New MSN Messenger Trojan Spreading Quickly

By Lisa Vaas  |  Posted 2007-11-20 Print this article Print

Updated: An MSN Messenger Trojan is growing a botnet by hundreds of infected PCs per hour.

A Trojan is introducing malware into thousands of computer systems worldwide, and the number is growing by the hour.

The malware is being introduced by MSN Messenger files posing as pictures, mostly seeming to come from known acquaintances.
The files are a new type of Trojan that has snared several thousand PCs for a bot network within hours of its launch earlier on Nov. 18 and is being used to discover VNCs—remote PC connections—as a means of increasing its growth vector.
The eSafe CSRT (Content Security Response Team) at Aladdin—a security company—detected the new threat propagating around noon EST on Nov. 18. At 18:00 UTC (Coordinated Universal Time), eSafe had detected 1 operator and more than 500 on-command bots in the network. Less than three hours later, or by 2:30 EST, when eWEEK spoke with Ofer Elzam, eSafe director of product management, the number had soared to several thousand PCs and was growing by several hundred systems per hour. eSafe is monitoring the IRC channel used to control the botnet. The only inhabitants of the network besides the operator are in fact infected PCs. The Trojan is an IRC bot thats spreading through MSN Messenger by sending itself in a .zip file with two names. One of the names includes the word "pics" as a double extension executable—a name generally used by scanners and digital cameras: for example, DSC00432.jpg.exe. The Trojan is also contained in a .zip file with the name "images" as a .pif executable—for example, IMG34814.pif. The files are infiltrating new systems by using either known contacts from which the Trojan has harvested instant messaging names, as well as from the systems of unknown users. The infection vector—an IM program—isnt new. But the Trojan is the first that eSafe has tracked that has tried to scan for VNC (Virtual Network Computing) instances, likely in order to multiply the botnets number of connections. Elzam said that the Trojan shares common characteristics with other Trojans, looking like "a flexible Swiss Army knife" with multiple processes to steal passwords, to spread the infection and to deliver spam, for example. Are VM rootkits the next big threat? Click here to read more. Given the familiar social engineering aspect of the attack, individuals are being urged to not open files sent unexpectedly from either friends or strangers. eSafe hasnt determined what criminal activity the botnet is up to at this point. Editors Note: This story was updated to correct the erroneous interpretation that this Trojan was searching for VMs and to correct the name of Ofer Elzam. eWEEK regrets the errors. Check out eWEEK.coms Security Center for the latest security news, reviews and analysis. And for insights on security coverage around the Web, take a look at eWEEKs Security Watch blog.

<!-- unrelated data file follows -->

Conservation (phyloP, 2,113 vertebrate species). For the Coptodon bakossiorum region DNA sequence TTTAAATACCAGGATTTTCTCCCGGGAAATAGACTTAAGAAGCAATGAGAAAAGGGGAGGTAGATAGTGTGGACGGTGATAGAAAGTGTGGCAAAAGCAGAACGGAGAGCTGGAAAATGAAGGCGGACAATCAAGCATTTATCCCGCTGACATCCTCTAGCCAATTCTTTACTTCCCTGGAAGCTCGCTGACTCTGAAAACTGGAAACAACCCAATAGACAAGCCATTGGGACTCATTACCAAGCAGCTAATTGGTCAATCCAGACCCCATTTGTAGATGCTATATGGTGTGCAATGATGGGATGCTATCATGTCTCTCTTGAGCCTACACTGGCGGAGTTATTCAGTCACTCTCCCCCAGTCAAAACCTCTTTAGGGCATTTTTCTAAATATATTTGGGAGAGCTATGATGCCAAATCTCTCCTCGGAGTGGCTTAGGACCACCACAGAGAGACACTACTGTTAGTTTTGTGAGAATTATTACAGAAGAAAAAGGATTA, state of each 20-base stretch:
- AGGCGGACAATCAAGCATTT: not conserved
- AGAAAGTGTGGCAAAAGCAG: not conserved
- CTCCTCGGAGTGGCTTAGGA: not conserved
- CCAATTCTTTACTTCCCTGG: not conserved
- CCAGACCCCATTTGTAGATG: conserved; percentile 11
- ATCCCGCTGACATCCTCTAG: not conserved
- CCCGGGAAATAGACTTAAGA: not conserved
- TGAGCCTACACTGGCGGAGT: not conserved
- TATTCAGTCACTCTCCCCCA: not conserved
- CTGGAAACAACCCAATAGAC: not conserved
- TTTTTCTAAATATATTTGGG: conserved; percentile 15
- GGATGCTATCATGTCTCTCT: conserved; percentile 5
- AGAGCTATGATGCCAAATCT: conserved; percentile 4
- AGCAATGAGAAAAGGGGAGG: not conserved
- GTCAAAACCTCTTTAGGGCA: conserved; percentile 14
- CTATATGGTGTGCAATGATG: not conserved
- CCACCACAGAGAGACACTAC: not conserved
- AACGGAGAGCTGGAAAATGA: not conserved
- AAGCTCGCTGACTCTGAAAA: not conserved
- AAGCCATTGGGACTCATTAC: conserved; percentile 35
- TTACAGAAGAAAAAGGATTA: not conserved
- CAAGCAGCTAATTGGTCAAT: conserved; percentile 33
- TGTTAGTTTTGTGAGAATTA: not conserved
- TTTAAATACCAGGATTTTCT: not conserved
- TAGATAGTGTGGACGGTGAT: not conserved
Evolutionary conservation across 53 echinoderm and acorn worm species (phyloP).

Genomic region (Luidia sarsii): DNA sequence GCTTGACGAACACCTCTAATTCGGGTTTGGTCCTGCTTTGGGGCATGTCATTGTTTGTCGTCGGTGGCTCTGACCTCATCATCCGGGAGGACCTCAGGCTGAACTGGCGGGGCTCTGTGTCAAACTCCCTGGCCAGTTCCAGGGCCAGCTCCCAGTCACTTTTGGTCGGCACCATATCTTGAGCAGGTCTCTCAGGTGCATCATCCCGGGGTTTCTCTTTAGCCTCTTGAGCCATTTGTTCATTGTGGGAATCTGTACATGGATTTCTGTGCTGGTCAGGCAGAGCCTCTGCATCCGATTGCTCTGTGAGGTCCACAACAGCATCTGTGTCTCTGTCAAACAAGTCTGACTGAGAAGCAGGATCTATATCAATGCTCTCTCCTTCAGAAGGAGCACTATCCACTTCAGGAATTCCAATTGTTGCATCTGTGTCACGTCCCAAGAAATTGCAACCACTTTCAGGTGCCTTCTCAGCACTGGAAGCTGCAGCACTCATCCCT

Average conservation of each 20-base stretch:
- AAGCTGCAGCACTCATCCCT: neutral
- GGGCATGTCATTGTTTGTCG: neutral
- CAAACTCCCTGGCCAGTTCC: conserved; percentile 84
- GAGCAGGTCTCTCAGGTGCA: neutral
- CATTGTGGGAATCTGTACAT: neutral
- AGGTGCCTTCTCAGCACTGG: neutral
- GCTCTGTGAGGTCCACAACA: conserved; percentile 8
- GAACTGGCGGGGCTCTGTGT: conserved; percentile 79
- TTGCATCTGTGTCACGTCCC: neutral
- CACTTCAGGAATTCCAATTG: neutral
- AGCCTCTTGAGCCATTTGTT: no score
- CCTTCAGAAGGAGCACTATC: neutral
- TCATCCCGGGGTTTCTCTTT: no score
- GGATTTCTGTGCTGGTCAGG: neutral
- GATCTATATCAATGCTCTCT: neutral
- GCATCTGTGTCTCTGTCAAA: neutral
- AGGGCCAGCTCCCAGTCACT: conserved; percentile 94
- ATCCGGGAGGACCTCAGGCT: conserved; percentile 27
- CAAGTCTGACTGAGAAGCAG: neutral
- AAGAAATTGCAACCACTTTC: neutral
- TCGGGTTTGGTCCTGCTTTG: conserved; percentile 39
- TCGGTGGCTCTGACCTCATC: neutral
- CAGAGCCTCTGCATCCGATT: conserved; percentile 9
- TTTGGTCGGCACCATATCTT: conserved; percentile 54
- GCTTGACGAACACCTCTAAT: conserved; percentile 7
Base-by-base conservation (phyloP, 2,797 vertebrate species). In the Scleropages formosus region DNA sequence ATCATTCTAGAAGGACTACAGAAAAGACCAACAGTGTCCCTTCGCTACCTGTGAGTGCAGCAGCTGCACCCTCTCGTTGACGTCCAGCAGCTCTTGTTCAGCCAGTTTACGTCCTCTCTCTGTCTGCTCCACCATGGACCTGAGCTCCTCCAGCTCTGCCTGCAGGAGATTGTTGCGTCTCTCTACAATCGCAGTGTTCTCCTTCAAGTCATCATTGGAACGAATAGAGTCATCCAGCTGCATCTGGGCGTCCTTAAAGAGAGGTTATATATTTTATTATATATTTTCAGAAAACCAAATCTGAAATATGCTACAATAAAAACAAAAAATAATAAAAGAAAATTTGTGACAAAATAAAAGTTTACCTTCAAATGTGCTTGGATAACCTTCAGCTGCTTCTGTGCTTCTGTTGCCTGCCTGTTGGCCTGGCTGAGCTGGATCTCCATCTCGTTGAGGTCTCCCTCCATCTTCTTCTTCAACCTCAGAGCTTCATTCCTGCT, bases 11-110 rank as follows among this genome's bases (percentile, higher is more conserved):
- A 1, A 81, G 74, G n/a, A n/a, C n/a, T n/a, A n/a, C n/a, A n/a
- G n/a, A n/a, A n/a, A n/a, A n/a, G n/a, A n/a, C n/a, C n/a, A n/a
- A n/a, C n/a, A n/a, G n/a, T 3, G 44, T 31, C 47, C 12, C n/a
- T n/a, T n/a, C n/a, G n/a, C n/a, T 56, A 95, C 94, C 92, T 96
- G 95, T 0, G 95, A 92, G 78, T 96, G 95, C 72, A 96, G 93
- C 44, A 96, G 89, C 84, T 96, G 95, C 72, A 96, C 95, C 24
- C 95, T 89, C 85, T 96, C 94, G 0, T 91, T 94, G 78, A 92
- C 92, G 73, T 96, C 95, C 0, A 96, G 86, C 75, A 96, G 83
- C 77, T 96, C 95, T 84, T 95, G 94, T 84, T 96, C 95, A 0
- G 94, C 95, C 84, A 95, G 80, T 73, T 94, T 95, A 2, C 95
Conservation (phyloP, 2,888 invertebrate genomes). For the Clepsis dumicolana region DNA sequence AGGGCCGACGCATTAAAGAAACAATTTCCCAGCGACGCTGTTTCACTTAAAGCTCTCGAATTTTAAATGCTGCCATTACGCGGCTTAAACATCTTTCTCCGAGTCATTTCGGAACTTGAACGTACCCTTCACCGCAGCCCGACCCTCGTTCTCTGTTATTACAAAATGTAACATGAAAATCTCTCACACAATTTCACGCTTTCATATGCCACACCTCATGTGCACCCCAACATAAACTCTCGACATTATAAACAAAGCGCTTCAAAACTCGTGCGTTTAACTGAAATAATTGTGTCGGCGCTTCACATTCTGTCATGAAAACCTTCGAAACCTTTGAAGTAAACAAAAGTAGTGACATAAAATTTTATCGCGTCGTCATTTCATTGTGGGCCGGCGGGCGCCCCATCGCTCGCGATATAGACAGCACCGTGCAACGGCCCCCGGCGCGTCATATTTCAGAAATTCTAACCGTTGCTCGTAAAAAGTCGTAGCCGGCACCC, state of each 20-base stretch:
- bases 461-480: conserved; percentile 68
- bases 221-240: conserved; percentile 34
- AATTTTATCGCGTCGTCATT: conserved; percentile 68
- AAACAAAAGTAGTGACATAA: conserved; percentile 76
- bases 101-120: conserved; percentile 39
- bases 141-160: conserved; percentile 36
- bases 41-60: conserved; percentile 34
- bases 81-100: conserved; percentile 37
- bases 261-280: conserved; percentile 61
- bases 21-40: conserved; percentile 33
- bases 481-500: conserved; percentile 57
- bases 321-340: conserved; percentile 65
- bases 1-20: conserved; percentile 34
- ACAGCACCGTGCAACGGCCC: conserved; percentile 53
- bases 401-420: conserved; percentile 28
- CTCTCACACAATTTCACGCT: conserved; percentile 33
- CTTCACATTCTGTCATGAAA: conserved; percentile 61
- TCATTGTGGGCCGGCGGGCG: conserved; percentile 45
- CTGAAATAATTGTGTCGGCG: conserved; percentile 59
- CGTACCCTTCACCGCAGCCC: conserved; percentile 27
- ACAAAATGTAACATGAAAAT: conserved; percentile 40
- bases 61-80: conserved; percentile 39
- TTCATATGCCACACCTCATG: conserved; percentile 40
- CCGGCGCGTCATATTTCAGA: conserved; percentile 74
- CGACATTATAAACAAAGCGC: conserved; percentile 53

Lisa Vaas is News Editor/Operations for and also serves as editor of the Database topic center. Since 1995, she has also been a Webcast news show anchorperson and a reporter covering the IT industry. She has focused on customer relationship management technology, IT salaries and careers, effects of the H1-B visa on the technology workforce, wireless technology, security, and, most recently, databases and the technologies that touch upon them. Her articles have appeared in eWEEK's print edition, on, and in the startup IT magazine PC Connection. Prior to becoming a journalist, Vaas experienced an array of eye-opening careers, including driving a cab in Boston, photographing cranky babies in shopping malls, selling cameras, typography and computer training. She stopped a hair short of finishing an M.A. in English at the University of Massachusetts in Boston. She earned a B.S. in Communications from Emerson College. She runs two open-mic reading series in Boston and currently keeps bees in her home in Mashpee, Mass.

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